Article by Shelly Field
Most people have a day here or there when they feel drained and nothing goes right, despite all their hard work. But when these feelings last for days or weeks, they may indicate a much larger problem: Job burnout.
Things may be going great -- you love your job you and are excited about you career -- when job burnout sneaks up on you with a creeping sense of dread. Or burnout may hit like a ton of bricks. No matter how it happens, job burnout can wreak havoc on your career and your health.
And job burnout doesn't just negatively affect employees who suffer from it. Employers must correct burnt-out workers' mistakes and replace employees who leave due to burnout, which costs time and money.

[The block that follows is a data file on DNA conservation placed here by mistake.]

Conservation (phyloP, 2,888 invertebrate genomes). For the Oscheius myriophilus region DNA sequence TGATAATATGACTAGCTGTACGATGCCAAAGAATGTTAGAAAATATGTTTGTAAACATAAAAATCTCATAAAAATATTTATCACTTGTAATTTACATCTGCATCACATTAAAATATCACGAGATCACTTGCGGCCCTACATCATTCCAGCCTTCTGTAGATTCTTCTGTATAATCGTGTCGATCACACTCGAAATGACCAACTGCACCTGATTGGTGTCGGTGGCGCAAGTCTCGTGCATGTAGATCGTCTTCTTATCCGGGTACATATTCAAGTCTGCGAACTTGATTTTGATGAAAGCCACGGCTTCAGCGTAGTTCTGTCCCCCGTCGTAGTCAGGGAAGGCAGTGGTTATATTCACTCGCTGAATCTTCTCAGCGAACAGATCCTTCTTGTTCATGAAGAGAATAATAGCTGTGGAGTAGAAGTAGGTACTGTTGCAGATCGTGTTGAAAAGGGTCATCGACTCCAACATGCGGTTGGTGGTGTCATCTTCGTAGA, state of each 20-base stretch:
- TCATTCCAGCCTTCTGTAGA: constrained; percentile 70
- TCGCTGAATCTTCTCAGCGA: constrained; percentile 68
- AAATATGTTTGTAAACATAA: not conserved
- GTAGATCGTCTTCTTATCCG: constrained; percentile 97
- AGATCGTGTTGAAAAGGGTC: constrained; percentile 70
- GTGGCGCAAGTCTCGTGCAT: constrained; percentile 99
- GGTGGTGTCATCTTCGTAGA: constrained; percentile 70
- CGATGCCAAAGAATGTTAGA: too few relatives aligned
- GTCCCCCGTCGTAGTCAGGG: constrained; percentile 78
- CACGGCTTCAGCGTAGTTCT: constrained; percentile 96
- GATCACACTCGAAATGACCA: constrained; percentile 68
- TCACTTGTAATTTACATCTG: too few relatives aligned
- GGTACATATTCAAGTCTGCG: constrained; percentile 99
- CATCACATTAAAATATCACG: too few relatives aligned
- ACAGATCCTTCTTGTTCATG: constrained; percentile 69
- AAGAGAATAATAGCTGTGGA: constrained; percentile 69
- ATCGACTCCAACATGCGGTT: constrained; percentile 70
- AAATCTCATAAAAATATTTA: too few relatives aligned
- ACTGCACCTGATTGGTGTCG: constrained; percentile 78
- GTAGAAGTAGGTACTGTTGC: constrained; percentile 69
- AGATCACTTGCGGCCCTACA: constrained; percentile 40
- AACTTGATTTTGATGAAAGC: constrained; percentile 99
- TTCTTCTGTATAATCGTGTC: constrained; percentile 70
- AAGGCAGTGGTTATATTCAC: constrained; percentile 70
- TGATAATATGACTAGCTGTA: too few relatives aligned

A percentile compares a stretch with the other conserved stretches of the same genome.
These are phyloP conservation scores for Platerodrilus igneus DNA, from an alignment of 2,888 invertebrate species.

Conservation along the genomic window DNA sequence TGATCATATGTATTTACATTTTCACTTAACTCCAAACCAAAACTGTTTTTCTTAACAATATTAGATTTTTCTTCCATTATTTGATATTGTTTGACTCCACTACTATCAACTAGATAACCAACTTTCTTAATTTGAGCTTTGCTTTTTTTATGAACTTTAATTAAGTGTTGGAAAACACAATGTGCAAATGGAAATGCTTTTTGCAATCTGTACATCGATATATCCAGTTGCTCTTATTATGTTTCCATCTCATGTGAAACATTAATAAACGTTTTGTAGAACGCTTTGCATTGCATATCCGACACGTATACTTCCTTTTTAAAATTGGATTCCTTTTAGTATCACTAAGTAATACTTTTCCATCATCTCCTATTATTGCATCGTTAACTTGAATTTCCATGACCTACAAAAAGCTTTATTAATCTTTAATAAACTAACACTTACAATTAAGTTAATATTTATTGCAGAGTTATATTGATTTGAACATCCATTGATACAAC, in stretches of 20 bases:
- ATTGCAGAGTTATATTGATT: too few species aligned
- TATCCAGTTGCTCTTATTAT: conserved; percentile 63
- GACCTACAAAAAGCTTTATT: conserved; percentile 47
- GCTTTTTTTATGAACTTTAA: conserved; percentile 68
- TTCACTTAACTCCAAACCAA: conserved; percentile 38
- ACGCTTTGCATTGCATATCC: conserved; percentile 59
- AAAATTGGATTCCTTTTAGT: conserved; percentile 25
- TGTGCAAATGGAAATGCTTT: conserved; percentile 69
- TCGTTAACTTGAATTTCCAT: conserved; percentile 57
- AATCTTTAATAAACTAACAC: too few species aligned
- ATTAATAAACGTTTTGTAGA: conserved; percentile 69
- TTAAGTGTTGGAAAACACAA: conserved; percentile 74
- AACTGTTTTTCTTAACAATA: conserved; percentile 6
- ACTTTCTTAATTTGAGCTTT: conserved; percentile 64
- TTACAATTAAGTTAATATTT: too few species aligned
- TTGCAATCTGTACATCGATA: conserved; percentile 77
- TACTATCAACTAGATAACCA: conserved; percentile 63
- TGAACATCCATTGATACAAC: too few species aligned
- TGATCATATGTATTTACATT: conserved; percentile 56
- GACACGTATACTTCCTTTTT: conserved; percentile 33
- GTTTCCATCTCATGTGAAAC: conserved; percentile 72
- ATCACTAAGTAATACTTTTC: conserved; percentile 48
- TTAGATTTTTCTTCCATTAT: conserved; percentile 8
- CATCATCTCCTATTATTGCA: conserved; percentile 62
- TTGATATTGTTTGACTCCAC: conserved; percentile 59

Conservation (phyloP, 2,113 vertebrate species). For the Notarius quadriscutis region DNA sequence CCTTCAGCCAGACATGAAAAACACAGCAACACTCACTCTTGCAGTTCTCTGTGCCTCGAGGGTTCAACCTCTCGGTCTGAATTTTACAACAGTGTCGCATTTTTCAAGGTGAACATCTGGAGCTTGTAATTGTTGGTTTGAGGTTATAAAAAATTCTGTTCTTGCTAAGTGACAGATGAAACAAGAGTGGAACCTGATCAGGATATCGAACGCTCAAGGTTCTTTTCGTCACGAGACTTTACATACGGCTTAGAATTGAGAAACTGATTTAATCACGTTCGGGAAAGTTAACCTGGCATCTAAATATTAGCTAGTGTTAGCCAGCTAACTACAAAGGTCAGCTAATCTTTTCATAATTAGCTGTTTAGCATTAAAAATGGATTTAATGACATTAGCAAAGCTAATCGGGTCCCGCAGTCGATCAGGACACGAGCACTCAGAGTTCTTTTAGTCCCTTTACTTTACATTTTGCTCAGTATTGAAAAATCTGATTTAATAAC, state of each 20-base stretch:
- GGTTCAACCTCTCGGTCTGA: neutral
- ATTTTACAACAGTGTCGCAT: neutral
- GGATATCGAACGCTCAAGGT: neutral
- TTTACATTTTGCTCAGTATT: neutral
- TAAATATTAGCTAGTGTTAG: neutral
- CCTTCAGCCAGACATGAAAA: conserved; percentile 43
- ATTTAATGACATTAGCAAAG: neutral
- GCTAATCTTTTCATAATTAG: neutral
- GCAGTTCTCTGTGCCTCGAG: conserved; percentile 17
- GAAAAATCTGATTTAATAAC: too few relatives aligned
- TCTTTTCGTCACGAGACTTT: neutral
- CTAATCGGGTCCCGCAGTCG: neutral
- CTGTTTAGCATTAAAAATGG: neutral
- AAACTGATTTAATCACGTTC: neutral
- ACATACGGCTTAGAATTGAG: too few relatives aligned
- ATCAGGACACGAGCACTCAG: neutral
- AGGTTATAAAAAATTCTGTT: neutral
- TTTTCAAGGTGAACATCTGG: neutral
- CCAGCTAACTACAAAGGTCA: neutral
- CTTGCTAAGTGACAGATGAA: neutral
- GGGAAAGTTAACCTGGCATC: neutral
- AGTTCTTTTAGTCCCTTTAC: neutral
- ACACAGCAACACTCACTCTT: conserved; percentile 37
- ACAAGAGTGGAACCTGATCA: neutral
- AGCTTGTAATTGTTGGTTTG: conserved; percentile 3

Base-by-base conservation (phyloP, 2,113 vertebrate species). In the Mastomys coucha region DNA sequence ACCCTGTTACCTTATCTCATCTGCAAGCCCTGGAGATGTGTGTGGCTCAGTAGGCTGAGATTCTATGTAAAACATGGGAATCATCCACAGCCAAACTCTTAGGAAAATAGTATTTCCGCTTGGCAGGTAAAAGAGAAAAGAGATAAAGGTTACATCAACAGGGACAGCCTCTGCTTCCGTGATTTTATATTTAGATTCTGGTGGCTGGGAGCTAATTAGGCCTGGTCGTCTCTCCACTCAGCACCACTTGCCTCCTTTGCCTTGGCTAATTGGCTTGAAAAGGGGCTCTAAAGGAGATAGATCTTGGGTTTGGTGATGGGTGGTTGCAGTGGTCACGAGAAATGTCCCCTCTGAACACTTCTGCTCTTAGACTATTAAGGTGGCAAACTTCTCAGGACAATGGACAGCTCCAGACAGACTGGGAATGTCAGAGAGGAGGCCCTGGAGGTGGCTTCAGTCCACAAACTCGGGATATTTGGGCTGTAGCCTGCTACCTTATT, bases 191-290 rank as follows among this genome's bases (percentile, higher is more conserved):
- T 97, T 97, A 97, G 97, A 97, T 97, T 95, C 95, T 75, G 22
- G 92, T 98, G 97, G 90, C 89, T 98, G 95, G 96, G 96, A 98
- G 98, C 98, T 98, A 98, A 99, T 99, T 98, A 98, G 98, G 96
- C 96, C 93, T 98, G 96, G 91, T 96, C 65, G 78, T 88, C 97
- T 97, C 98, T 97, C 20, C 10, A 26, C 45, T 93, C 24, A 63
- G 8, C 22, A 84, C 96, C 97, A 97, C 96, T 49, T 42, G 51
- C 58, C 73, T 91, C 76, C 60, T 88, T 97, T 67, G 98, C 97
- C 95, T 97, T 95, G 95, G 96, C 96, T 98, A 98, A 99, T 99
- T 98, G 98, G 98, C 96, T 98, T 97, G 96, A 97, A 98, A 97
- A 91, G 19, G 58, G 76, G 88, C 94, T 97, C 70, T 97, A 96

Job burnout is not unusual for healthcare workers. Many handle life and death situations on a daily basis and work with patients whose diagnoses and treatments frighten them. Some are overworked from long hours and staff cutbacks. And in healthcare, burnout can have dangerous consequences.
Are You Experiencing Job Burnout?
To answer that question, it helps to know what job burnout is. On the simplest level, it's when you feel mentally and physically drained for more than a few days with no hopes of improvement. You feel overwhelmed and wonder why you're doing what you're doing. Nothing makes any sense.
Answer these questions to gauge your level of burnout:
If you answered yes to three or more questions, and you've felt that way for an extended time, you are probably headed for job burnout -- if you're not already there.
Believe it or not, you can banish your burnout. It takes a little effort, but it can be done. In Part II, we'll offer tips to help you overcome burnout and get your job back on track.